LANDER -- New information on bat populations and habitat will be used in evaluating whether caves in the region closed to public access three years ago because of concern over "white nose syndrome" will be reopened in July.

U.S. Forest Service officials closed all caves and abandoned mines on Forest Service land in the region in July 2009 in an effort to protect bats from the deadly fungus, said Steve Sagin, public affairs officer for the service's Rocky Mountain region.

Some caves on Bureau of Land Management lands remain open, said Martin Grenier, a nongame mammal biologist with the Wyoming Game and Fish Department.

White nose syndrome doesn't impact humans but they can spread it by carrying spores on shoes and clothing. The fungus came to the eastern U.S. from Europe about 10 years ago, said Chris Servheen, regional white nose syndrome coordinator for the U.S. Fish and Wildlife Service. He said it likely was carried in by a human. The fungus has been found as far west as Oklahoma.

Bats have no resistance to white nose syndrome because it's a nonnnative pathogen. If a colony gets infected, it can have "severe" effects on some species, Servheen said.

Infected bats wake more often during hibernation, said Kerry Burns, forest wildlife biologist with the Black Hills National Forest. As a result, the bats don't store the energy necessary to support the extra waking hours and essentially starve to death.

"Wiping out whole colonies of bats or much of one species can have serious ecological impacts," Servheen said.

The closures in the West are precautionary. Research is ongoing to determine where bats actually are living and hibernating. There also is an effort to educate those who recreate in caves, reminding them to decontaminate clothing and equipment, Servheen said.

Wyoming bat populations are much smaller than those back East, Grenier said. Some sites have only 100 bats.

The past few years have yielded a better understanding of Wyoming's bats, but there is still a lot that isn't known, Grenier said. Researchers are trying to assess if Wyoming caves are even conducive to the fungus.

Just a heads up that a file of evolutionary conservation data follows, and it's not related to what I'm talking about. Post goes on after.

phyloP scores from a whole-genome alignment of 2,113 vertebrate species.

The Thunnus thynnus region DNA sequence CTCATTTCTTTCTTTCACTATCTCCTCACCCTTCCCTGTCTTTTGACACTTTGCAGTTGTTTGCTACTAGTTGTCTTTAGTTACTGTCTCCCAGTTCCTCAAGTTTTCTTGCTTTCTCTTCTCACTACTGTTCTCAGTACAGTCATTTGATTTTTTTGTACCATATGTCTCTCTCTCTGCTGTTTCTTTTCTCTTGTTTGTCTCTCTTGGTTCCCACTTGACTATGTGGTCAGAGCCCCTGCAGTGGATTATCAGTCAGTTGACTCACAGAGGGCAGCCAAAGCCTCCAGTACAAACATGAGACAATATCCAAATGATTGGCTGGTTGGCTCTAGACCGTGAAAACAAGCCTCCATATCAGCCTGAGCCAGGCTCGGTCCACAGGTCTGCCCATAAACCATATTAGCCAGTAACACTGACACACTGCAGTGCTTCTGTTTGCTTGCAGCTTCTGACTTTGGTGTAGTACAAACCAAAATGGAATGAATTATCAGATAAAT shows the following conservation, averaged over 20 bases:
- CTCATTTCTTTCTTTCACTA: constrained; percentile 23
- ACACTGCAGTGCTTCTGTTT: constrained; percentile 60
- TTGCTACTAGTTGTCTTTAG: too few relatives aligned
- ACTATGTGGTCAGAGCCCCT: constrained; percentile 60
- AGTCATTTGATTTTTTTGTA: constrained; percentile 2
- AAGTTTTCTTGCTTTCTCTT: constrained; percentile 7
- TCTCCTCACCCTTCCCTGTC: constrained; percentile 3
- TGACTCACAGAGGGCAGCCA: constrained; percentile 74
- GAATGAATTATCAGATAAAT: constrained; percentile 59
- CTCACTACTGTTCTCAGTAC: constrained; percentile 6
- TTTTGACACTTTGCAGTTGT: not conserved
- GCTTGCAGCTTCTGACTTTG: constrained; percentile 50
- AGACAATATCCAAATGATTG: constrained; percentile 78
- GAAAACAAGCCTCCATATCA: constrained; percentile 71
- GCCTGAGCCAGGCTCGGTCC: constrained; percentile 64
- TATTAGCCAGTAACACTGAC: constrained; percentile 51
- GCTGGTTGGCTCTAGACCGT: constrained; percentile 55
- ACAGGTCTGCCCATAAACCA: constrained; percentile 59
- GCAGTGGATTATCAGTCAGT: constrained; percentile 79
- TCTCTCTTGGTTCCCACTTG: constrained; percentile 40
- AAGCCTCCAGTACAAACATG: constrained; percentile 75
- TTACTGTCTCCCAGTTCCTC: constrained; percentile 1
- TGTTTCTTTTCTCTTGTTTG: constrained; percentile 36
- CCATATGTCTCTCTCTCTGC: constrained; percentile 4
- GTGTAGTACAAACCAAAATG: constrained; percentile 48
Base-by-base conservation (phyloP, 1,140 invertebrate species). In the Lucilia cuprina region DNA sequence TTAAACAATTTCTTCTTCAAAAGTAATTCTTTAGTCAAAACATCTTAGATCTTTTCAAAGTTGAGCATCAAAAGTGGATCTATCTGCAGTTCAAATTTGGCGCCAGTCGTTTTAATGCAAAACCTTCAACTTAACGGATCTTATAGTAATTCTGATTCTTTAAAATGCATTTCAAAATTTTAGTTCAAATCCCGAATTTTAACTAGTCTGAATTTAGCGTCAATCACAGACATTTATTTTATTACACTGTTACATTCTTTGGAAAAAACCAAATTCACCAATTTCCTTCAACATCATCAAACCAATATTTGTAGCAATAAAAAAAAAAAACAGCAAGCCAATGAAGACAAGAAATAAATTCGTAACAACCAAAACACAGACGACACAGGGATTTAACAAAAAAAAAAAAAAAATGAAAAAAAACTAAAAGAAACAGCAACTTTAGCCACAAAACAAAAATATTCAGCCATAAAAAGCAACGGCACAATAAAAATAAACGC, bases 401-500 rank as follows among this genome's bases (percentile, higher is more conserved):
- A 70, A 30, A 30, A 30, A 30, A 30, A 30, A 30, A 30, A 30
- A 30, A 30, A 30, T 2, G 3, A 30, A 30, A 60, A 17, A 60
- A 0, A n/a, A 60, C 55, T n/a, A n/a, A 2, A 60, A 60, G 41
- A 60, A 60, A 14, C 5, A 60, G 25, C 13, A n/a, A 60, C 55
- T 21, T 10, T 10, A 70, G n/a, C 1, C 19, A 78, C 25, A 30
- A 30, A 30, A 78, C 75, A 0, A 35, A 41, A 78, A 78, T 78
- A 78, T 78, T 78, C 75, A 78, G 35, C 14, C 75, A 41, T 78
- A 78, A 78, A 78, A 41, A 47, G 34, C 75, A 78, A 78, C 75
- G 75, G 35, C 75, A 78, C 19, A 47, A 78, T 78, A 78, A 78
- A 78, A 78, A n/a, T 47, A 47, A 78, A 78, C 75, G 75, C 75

Researchers recently started deploying data loggers, which collect temperature and humidity in various caves throughout the state. The dime-sized devices will collect data for about a year, Grenier said.

The ideal growth temperature for the fungus is 35 to 50 degrees, with humidity greater than 90 percent, he said.

Biologists are also trying to count bats, as well as study caves commonly visited by people.

"Wyoming actually has a really rich cave inventory," Grenier said.

Yet there isn't a lot of information on people using the caves in the state for recreation.

The Shoshone National Forest has nine known caves and several abandoned mines impacted by the closures, said Susan Douglas, public affairs specialist with the forest. Most of the caves are on the southern end of the forest near Dubois.

Only one, "Spooky Cave," has an official name, she said.

There were no public objections when it and the other caves were closed, Douglas said.

There are several species of bats found in the forest, although all of the colonies are small in size. The forest is trying to survey all the known caves, which will probably take several years, she said.

Biologists in the forest are creating bat-friendly gates, which allow bats in and out, but keep people away. They also are using devices to gather data on cave temperature and humidity, she said.

It's time-intensive because most bats can't wear radio collars for tracking because they are so small, Douglas said.

The decision to reopen caves will likely come from the regional office with input from forest officials, she said.

"We'll probably err on the side of caution for the bats," she said.

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